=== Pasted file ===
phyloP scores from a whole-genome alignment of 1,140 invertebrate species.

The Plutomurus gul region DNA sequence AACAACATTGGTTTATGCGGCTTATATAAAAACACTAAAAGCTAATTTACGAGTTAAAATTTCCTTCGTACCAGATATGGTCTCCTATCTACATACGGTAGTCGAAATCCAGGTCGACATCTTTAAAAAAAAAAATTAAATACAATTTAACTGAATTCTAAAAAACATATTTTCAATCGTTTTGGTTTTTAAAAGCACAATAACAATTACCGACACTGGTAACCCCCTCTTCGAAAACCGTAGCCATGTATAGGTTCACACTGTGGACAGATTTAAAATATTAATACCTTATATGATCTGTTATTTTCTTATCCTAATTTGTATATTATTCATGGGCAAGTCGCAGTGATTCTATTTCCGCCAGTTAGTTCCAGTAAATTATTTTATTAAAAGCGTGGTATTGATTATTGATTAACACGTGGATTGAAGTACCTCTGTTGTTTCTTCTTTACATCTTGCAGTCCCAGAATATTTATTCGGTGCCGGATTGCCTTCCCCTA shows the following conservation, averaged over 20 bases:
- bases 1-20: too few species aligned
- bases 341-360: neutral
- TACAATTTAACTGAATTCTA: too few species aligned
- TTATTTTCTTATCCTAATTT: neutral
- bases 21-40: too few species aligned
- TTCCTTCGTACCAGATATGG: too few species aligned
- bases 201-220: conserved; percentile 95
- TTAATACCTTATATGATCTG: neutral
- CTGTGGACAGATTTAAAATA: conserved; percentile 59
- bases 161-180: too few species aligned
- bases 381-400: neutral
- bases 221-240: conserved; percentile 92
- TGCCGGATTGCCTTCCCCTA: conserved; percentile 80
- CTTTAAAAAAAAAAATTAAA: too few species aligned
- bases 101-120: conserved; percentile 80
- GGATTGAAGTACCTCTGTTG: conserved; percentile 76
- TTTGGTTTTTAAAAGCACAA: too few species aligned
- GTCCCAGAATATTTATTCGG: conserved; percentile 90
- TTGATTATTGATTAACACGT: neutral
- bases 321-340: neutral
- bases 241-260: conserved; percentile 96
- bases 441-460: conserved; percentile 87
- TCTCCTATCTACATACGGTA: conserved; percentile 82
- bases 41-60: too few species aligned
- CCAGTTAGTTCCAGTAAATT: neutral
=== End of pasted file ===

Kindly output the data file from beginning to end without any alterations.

phyloP scores from a whole-genome alignment of 1,140 invertebrate species.

The Plutomurus gul region DNA sequence AACAACATTGGTTTATGCGGCTTATATAAAAACACTAAAAGCTAATTTACGAGTTAAAATTTCCTTCGTACCAGATATGGTCTCCTATCTACATACGGTAGTCGAAATCCAGGTCGACATCTTTAAAAAAAAAAATTAAATACAATTTAACTGAATTCTAAAAAACATATTTTCAATCGTTTTGGTTTTTAAAAGCACAATAACAATTACCGACACTGGTAACCCCCTCTTCGAAAACCGTAGCCATGTATAGGTTCACACTGTGGACAGATTTAAAATATTAATACCTTATATGATCTGTTATTTTCTTATCCTAATTTGTATATTATTCATGGGCAAGTCGCAGTGATTCTATTTCCGCCAGTTAGTTCCAGTAAATTATTTTATTAAAAGCGTGGTATTGATTATTGATTAACACGTGGATTGAAGTACCTCTGTTGTTTCTTCTTTACATCTTGCAGTCCCAGAATATTTATTCGGTGCCGGATTGCCTTCCCCTA shows the following conservation, averaged over 20 bases:
- bases 1-20: too few species aligned
- bases 341-360: neutral
- TACAATTTAACTGAATTCTA: too few species aligned
- TTATTTTCTTATCCTAATTT: neutral
- bases 21-40: too few species aligned
- TTCCTTCGTACCAGATATGG: too few species aligned
- bases 201-220: conserved; percentile 95
- TTAATACCTTATATGATCTG: neutral
- CTGTGGACAGATTTAAAATA: conserved; percentile 59
- bases 161-180: too few species aligned
- bases 381-400: neutral
- bases 221-240: conserved; percentile 92
- TGCCGGATTGCCTTCCCCTA: conserved; percentile 80
- CTTTAAAAAAAAAAATTAAA: too few species aligned
- bases 101-120: conserved; percentile 80
- GGATTGAAGTACCTCTGTTG: conserved; percentile 76
- TTTGGTTTTTAAAAGCACAA: too few species aligned
- GTCCCAGAATATTTATTCGG: conserved; percentile 90
- TTGATTATTGATTAACACGT: neutral
- bases 321-340: neutral
- bases 241-260: conserved; percentile 96
- bases 441-460: conserved; percentile 87
- TCTCCTATCTACATACGGTA: conserved; percentile 82
- bases 41-60: too few species aligned
- CCAGTTAGTTCCAGTAAATT: neutral